• When it comes to cereal crop maturity, it’s all temperature dependant. So if you were getting those 30 plus days and having nights at 20 plus, then you are actually adding up about 25 growing degree units every day. Whereas now if you’ve backed off to kind of that 20 degree daytime temperature and 10 degree nights, you’ve backed down to only 15 degree growing days. Remember growing degree days is high temperature, plus low temperature, divided by 2 for cereal crops. So it really helps you understand why things have put the brakes on in parts of Western Canada where the heat has subsided. I think it’s a good thing that you’ve put the breaks on, because the faster you mature, the less time that plant has to translocate either food reserves out of the stem, or to photosynthesize more. So as long as we’re pounding stuff into the kernel, I think that’s a good thing.
  • When is it too early to plant wheat? I’ve had that question from many different people in many different locations. There is no one answer, because it depends on your geography. What I would say is look at your normal best planting date, and it’s probably earlier than what you’ve generally done. You have to look at your risks as well – and there are some risks – if you are going to plant ultra early, drop your seeding rate! Get down into that one million seeds per acre – you’ll actually get higher yields because you won’t get so much plant to plant competition in the fall. You’ll get lots of tillering in the fall as well. Also look at your soil type. There are growers on really heavy clay that could not get the crop planted this year. Look at the weather forecast. If I have heavy clay and I see a lot of rain in the forecast when you are planning on seeding the winter wheat, and I know my soil can get quite wet, get in there and seed it early!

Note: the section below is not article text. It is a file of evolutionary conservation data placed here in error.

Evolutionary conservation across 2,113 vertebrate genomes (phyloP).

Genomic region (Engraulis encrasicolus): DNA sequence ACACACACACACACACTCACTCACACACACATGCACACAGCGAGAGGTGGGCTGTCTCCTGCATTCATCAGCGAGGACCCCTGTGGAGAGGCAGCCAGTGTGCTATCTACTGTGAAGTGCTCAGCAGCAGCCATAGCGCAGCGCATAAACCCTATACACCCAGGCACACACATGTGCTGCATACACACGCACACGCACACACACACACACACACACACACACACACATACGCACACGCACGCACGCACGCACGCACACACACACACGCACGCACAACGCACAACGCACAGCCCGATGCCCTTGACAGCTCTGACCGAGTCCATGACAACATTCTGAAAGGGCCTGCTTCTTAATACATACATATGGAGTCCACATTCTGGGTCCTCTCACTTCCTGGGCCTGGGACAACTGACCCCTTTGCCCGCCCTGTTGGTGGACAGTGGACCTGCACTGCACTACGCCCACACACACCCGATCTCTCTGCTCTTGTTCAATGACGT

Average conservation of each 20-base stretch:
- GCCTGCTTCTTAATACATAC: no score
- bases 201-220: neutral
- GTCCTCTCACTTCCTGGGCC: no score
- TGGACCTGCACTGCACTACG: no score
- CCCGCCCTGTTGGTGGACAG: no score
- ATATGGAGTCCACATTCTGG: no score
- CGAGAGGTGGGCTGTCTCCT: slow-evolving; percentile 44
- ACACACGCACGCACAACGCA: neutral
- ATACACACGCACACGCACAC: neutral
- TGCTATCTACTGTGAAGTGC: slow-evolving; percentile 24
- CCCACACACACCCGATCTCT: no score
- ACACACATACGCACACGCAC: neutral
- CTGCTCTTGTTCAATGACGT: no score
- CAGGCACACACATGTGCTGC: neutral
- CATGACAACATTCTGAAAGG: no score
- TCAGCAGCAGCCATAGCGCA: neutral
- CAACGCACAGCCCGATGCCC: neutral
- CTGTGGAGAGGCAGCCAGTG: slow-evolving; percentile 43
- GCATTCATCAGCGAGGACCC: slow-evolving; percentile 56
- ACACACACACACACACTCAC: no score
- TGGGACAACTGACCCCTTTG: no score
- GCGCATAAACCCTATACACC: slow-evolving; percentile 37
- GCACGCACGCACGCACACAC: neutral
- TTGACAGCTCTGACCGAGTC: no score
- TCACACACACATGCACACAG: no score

• If you are worried about the size and variety of your wheat, go to www.gocereals.ca and do the head to head variety comparison. That’s where you will get the multi-year data, and you can pick on heading date which will be a good indication of maturity.
  • If you are spreading your manure, do a pH test. And what’s really interesting, is if you have a high pH and a lot of free ammonia, when you spread that manure on the soil surface, most of that ammonia can be gone within the first few minutes. So the 24 hour incorporation that we used to say is really quite good, if you have high pH manure, you’ve lost most of that ammonia nitrogen just by the process of how that works. So check your pH. If you have high pH then you better be getting that either injected or incorporated within a few minutes – not a few hours. And do this carbon to nitrogen ratio. That’s another test most growers don’t do. You’re carbon to nitrogen ratio will tell you when the organic nitrogen in that manure will become available. Look at a critical value of about 25:1, if you are below that, that organic nitrogen is going to become available quite quickly. If you are above that it’s going to become available much more slowly. And of course the further away you move from that 25:1, the more quickly, or more slowly that nitrogen will become available. Very very cool stuff!